By Della Dash
Everyone loves Burrowing Owls… once they actually see one.
As Burrowing Owl docents with Golden Gate Audubon Society, we get the added thrill of helping people see their first owl and learn more about them. We’re monitoring owls, and creating owl allies!
GGAS will hold its annual training for Burrowing Owl docent volunteers this month, on Saturday, September 23. You’re invited to join us! (Details below.) But first, I’d like to share an update on our East Bay Burrowing Owl population.
Species of Special Concern
Once abundant throughout California, Burrowing Owls were a ubiquitous part of the Bay Area landscape. But as their habitat of open fields dwindled, so did their numbers. The Burrowing Owl is currently a federal and state “Species of Special Concern” and considered a likely candidate to be listed under the State of California’s Endangered Species Act.
Burrowing Owls are the only ground-dwelling owl in North America, and are typically the only owls likely to be seen roosting during daylight and hunting in the early morning and evening. Just 8-10 inches tall, they live in ground squirrel burrows or rocky outcroppings and hunt insects, rodents, and other small prey. They favor grasslands, open fields, and areas with low vegetation.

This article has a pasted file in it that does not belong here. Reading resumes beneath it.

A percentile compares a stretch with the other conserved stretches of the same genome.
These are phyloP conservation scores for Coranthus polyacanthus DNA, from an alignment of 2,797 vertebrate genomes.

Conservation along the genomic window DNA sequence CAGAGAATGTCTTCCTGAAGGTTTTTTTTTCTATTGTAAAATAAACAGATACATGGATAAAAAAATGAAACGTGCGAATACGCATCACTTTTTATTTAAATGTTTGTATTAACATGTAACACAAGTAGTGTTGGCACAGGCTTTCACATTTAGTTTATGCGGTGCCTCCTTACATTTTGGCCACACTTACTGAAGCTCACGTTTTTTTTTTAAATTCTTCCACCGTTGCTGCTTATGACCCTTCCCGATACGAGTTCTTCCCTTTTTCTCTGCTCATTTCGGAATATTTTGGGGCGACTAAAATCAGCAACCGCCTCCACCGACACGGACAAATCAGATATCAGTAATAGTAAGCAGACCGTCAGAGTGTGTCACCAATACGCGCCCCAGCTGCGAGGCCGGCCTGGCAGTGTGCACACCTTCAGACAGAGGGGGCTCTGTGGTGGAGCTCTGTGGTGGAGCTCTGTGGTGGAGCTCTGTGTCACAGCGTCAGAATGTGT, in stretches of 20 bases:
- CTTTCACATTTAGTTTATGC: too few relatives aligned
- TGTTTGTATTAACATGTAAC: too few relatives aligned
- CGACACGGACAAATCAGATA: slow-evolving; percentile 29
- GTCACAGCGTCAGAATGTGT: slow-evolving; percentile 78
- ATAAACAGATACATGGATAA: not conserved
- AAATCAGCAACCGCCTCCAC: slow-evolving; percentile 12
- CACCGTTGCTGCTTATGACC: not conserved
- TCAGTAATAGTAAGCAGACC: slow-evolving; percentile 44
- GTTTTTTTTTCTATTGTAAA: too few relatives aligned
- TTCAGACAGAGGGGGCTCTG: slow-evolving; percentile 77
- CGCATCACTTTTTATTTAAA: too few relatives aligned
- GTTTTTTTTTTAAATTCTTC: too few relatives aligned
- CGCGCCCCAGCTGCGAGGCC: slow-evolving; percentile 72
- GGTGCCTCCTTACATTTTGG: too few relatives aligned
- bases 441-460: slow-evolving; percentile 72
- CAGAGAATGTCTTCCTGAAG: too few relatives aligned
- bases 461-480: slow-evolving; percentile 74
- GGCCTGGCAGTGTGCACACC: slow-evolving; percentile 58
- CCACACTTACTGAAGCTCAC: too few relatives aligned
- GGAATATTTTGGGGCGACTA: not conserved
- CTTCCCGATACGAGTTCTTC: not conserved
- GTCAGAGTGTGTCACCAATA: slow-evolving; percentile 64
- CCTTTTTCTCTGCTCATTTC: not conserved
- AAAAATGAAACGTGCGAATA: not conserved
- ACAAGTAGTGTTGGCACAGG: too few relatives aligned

For the population to recover, Burrowing Owls need safe breeding, foraging, and over-wintering sites. Although historically there were ample breeding populations throughout the Bay Area, the area around the Bay has now become primarily an over-wintering site. “Our” owls have been documented at summer breeding spots as far away as Idaho.
Local over-wintering sites include Cesar Chavez Park in Berkeley, Martin Luther King Jr. Regional Shoreline in Oakland, Coyote Hills Regional Park in Fremont, Shoreline Park in Mountain View, and Santa Clara County, where Santa Clara Valley Audubon Society manages property that holds a breeding population.
GGAS Docent Program
The East Bay Shoreline Burrowing Owl Docent Program, co-sponsored by Golden Gate Audubon and the City of Berkeley, is intended to make parks and open spaces more welcoming and safer places for over-wintering Burrowing Owls. GGAS docents invite all park visitors, with a special focus on dog walkers, to look through a viewing scope or binoculars to see the owl(s). We focus on three main messages:
1) Keep all dogs leashed, except in the designated off-leash areas.
2) Don’t allow dogs to approach the owls or chase any other wildlife in the park.
3) Watch quietly, don’t point at them, and limit the amount of time you spend observing the owls. Crowds and noise may stress them.
Docents also participate in citizen science by collecting data on the number, location and condition of the owls, along with information on the environment (e.g. weather, presence of other wildlife), and the number of visitors (human and canine) to the park.